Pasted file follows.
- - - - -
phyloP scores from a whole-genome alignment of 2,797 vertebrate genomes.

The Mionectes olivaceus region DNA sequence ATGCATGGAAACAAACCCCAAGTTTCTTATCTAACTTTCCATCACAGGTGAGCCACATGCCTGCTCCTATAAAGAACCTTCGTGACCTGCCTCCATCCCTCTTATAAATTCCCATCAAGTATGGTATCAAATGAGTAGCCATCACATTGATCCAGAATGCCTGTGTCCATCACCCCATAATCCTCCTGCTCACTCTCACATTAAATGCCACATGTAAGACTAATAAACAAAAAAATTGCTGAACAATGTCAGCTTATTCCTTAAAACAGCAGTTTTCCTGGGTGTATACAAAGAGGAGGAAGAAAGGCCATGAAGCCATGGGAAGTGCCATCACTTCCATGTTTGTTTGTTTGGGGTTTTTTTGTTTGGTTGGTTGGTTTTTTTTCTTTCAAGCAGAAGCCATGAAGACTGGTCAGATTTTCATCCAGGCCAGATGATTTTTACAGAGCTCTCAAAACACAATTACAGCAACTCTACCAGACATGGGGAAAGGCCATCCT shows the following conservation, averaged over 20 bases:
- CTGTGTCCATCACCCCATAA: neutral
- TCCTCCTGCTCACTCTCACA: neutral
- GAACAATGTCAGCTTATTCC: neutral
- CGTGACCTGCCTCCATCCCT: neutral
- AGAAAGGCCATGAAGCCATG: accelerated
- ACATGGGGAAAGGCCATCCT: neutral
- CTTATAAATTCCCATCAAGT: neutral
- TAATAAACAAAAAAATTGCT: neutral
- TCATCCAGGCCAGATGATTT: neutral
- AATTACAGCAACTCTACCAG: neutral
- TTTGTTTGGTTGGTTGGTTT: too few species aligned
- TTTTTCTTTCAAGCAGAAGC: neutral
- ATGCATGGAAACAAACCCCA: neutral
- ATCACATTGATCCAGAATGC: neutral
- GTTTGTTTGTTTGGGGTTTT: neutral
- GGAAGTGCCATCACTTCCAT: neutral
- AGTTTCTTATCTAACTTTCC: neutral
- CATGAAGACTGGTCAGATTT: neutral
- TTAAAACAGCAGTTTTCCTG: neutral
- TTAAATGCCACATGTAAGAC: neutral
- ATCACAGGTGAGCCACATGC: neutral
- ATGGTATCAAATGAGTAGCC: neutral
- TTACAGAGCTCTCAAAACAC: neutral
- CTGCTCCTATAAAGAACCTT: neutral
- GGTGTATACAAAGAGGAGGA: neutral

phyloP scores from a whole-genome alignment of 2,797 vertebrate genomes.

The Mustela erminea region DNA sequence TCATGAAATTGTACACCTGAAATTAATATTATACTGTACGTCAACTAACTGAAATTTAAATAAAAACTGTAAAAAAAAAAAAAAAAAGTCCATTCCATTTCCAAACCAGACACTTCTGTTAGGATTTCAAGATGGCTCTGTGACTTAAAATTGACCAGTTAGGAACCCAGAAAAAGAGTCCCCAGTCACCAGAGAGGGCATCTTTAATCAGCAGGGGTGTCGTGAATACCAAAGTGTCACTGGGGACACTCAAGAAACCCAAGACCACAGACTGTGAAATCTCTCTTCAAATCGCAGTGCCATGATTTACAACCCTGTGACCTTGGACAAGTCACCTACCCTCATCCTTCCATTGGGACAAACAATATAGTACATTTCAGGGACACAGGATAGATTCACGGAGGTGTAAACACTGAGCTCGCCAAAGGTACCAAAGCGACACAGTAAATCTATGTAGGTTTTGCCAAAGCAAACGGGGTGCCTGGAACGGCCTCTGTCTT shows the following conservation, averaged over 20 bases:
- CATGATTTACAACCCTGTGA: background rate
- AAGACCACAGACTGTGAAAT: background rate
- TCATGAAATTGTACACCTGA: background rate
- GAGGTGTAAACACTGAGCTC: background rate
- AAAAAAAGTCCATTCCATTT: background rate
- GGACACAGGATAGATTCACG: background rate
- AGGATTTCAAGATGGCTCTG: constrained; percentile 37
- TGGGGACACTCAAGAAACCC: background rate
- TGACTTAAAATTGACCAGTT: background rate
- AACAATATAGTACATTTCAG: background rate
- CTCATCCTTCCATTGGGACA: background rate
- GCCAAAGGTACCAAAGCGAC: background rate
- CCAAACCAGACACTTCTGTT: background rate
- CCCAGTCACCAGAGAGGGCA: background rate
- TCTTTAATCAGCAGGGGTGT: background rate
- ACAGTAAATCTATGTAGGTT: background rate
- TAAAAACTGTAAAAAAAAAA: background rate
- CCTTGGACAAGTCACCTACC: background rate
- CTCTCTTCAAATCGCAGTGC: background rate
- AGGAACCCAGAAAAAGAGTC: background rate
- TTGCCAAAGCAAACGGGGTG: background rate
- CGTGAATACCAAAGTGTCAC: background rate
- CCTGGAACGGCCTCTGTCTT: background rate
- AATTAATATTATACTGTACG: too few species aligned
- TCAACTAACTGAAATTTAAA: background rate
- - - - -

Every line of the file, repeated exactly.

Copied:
phyloP scores from a whole-genome alignment of 2,797 vertebrate genomes.

The Mionectes olivaceus region DNA sequence ATGCATGGAAACAAACCCCAAGTTTCTTATCTAACTTTCCATCACAGGTGAGCCACATGCCTGCTCCTATAAAGAACCTTCGTGACCTGCCTCCATCCCTCTTATAAATTCCCATCAAGTATGGTATCAAATGAGTAGCCATCACATTGATCCAGAATGCCTGTGTCCATCACCCCATAATCCTCCTGCTCACTCTCACATTAAATGCCACATGTAAGACTAATAAACAAAAAAATTGCTGAACAATGTCAGCTTATTCCTTAAAACAGCAGTTTTCCTGGGTGTATACAAAGAGGAGGAAGAAAGGCCATGAAGCCATGGGAAGTGCCATCACTTCCATGTTTGTTTGTTTGGGGTTTTTTTGTTTGGTTGGTTGGTTTTTTTTCTTTCAAGCAGAAGCCATGAAGACTGGTCAGATTTTCATCCAGGCCAGATGATTTTTACAGAGCTCTCAAAACACAATTACAGCAACTCTACCAGACATGGGGAAAGGCCATCCT shows the following conservation, averaged over 20 bases:
- CTGTGTCCATCACCCCATAA: neutral
- TCCTCCTGCTCACTCTCACA: neutral
- GAACAATGTCAGCTTATTCC: neutral
- CGTGACCTGCCTCCATCCCT: neutral
- AGAAAGGCCATGAAGCCATG: accelerated
- ACATGGGGAAAGGCCATCCT: neutral
- CTTATAAATTCCCATCAAGT: neutral
- TAATAAACAAAAAAATTGCT: neutral
- TCATCCAGGCCAGATGATTT: neutral
- AATTACAGCAACTCTACCAG: neutral
- TTTGTTTGGTTGGTTGGTTT: too few species aligned
- TTTTTCTTTCAAGCAGAAGC: neutral
- ATGCATGGAAACAAACCCCA: neutral
- ATCACATTGATCCAGAATGC: neutral
- GTTTGTTTGTTTGGGGTTTT: neutral
- GGAAGTGCCATCACTTCCAT: neutral
- AGTTTCTTATCTAACTTTCC: neutral
- CATGAAGACTGGTCAGATTT: neutral
- TTAAAACAGCAGTTTTCCTG: neutral
- TTAAATGCCACATGTAAGAC: neutral
- ATCACAGGTGAGCCACATGC: neutral
- ATGGTATCAAATGAGTAGCC: neutral
- TTACAGAGCTCTCAAAACAC: neutral
- CTGCTCCTATAAAGAACCTT: neutral
- GGTGTATACAAAGAGGAGGA: neutral

phyloP scores from a whole-genome alignment of 2,797 vertebrate genomes.

The Mustela erminea region DNA sequence TCATGAAATTGTACACCTGAAATTAATATTATACTGTACGTCAACTAACTGAAATTTAAATAAAAACTGTAAAAAAAAAAAAAAAAAGTCCATTCCATTTCCAAACCAGACACTTCTGTTAGGATTTCAAGATGGCTCTGTGACTTAAAATTGACCAGTTAGGAACCCAGAAAAAGAGTCCCCAGTCACCAGAGAGGGCATCTTTAATCAGCAGGGGTGTCGTGAATACCAAAGTGTCACTGGGGACACTCAAGAAACCCAAGACCACAGACTGTGAAATCTCTCTTCAAATCGCAGTGCCATGATTTACAACCCTGTGACCTTGGACAAGTCACCTACCCTCATCCTTCCATTGGGACAAACAATATAGTACATTTCAGGGACACAGGATAGATTCACGGAGGTGTAAACACTGAGCTCGCCAAAGGTACCAAAGCGACACAGTAAATCTATGTAGGTTTTGCCAAAGCAAACGGGGTGCCTGGAACGGCCTCTGTCTT shows the following conservation, averaged over 20 bases:
- CATGATTTACAACCCTGTGA: background rate
- AAGACCACAGACTGTGAAAT: background rate
- TCATGAAATTGTACACCTGA: background rate
- GAGGTGTAAACACTGAGCTC: background rate
- AAAAAAAGTCCATTCCATTT: background rate
- GGACACAGGATAGATTCACG: background rate
- AGGATTTCAAGATGGCTCTG: constrained; percentile 37
- TGGGGACACTCAAGAAACCC: background rate
- TGACTTAAAATTGACCAGTT: background rate
- AACAATATAGTACATTTCAG: background rate
- CTCATCCTTCCATTGGGACA: background rate
- GCCAAAGGTACCAAAGCGAC: background rate
- CCAAACCAGACACTTCTGTT: background rate
- CCCAGTCACCAGAGAGGGCA: background rate
- TCTTTAATCAGCAGGGGTGT: background rate
- ACAGTAAATCTATGTAGGTT: background rate
- TAAAAACTGTAAAAAAAAAA: background rate
- CCTTGGACAAGTCACCTACC: background rate
- CTCTCTTCAAATCGCAGTGC: background rate
- AGGAACCCAGAAAAAGAGTC: background rate
- TTGCCAAAGCAAACGGGGTG: background rate
- CGTGAATACCAAAGTGTCAC: background rate
- CCTGGAACGGCCTCTGTCTT: background rate
- AATTAATATTATACTGTACG: too few species aligned
- TCAACTAACTGAAATTTAAA: background rate